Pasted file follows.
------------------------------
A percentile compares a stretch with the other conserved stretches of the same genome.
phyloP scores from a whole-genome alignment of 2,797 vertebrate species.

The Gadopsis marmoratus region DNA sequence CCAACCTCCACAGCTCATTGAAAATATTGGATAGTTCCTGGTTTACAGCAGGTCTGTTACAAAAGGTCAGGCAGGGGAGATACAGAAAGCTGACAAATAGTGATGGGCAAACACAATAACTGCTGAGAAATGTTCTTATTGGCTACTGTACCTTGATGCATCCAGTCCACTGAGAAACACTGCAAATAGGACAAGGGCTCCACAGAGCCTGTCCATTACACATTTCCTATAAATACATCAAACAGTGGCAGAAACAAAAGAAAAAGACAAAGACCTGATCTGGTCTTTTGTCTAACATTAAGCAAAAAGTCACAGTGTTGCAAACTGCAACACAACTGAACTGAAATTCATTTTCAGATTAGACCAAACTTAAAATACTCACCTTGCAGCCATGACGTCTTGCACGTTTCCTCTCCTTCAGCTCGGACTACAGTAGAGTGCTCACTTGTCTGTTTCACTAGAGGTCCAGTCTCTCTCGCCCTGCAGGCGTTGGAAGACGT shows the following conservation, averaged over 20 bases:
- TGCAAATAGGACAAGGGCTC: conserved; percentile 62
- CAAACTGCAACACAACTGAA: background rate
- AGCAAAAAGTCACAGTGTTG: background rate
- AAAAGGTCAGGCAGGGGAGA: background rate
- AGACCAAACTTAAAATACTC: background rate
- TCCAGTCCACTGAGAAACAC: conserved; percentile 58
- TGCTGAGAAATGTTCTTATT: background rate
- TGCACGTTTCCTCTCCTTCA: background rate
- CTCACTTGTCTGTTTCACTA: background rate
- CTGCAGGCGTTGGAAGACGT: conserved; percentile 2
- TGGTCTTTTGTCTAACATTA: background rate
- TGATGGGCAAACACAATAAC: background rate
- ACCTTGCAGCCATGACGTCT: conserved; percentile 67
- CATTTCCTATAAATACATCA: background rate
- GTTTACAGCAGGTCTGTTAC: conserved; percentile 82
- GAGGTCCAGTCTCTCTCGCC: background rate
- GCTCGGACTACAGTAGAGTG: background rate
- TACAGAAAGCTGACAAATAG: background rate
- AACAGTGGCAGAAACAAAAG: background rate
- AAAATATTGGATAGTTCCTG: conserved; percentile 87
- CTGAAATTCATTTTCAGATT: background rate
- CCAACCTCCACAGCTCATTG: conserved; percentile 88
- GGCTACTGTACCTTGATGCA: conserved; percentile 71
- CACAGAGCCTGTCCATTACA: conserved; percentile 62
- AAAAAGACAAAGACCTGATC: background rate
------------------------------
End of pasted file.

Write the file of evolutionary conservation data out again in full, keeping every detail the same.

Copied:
A percentile compares a stretch with the other conserved stretches of the same genome.
phyloP scores from a whole-genome alignment of 2,797 vertebrate species.

The Gadopsis marmoratus region DNA sequence CCAACCTCCACAGCTCATTGAAAATATTGGATAGTTCCTGGTTTACAGCAGGTCTGTTACAAAAGGTCAGGCAGGGGAGATACAGAAAGCTGACAAATAGTGATGGGCAAACACAATAACTGCTGAGAAATGTTCTTATTGGCTACTGTACCTTGATGCATCCAGTCCACTGAGAAACACTGCAAATAGGACAAGGGCTCCACAGAGCCTGTCCATTACACATTTCCTATAAATACATCAAACAGTGGCAGAAACAAAAGAAAAAGACAAAGACCTGATCTGGTCTTTTGTCTAACATTAAGCAAAAAGTCACAGTGTTGCAAACTGCAACACAACTGAACTGAAATTCATTTTCAGATTAGACCAAACTTAAAATACTCACCTTGCAGCCATGACGTCTTGCACGTTTCCTCTCCTTCAGCTCGGACTACAGTAGAGTGCTCACTTGTCTGTTTCACTAGAGGTCCAGTCTCTCTCGCCCTGCAGGCGTTGGAAGACGT shows the following conservation, averaged over 20 bases:
- TGCAAATAGGACAAGGGCTC: conserved; percentile 62
- CAAACTGCAACACAACTGAA: background rate
- AGCAAAAAGTCACAGTGTTG: background rate
- AAAAGGTCAGGCAGGGGAGA: background rate
- AGACCAAACTTAAAATACTC: background rate
- TCCAGTCCACTGAGAAACAC: conserved; percentile 58
- TGCTGAGAAATGTTCTTATT: background rate
- TGCACGTTTCCTCTCCTTCA: background rate
- CTCACTTGTCTGTTTCACTA: background rate
- CTGCAGGCGTTGGAAGACGT: conserved; percentile 2
- TGGTCTTTTGTCTAACATTA: background rate
- TGATGGGCAAACACAATAAC: background rate
- ACCTTGCAGCCATGACGTCT: conserved; percentile 67
- CATTTCCTATAAATACATCA: background rate
- GTTTACAGCAGGTCTGTTAC: conserved; percentile 82
- GAGGTCCAGTCTCTCTCGCC: background rate
- GCTCGGACTACAGTAGAGTG: background rate
- TACAGAAAGCTGACAAATAG: background rate
- AACAGTGGCAGAAACAAAAG: background rate
- AAAATATTGGATAGTTCCTG: conserved; percentile 87
- CTGAAATTCATTTTCAGATT: background rate
- CCAACCTCCACAGCTCATTG: conserved; percentile 88
- GGCTACTGTACCTTGATGCA: conserved; percentile 71
- CACAGAGCCTGTCCATTACA: conserved; percentile 62
- AAAAAGACAAAGACCTGATC: background rate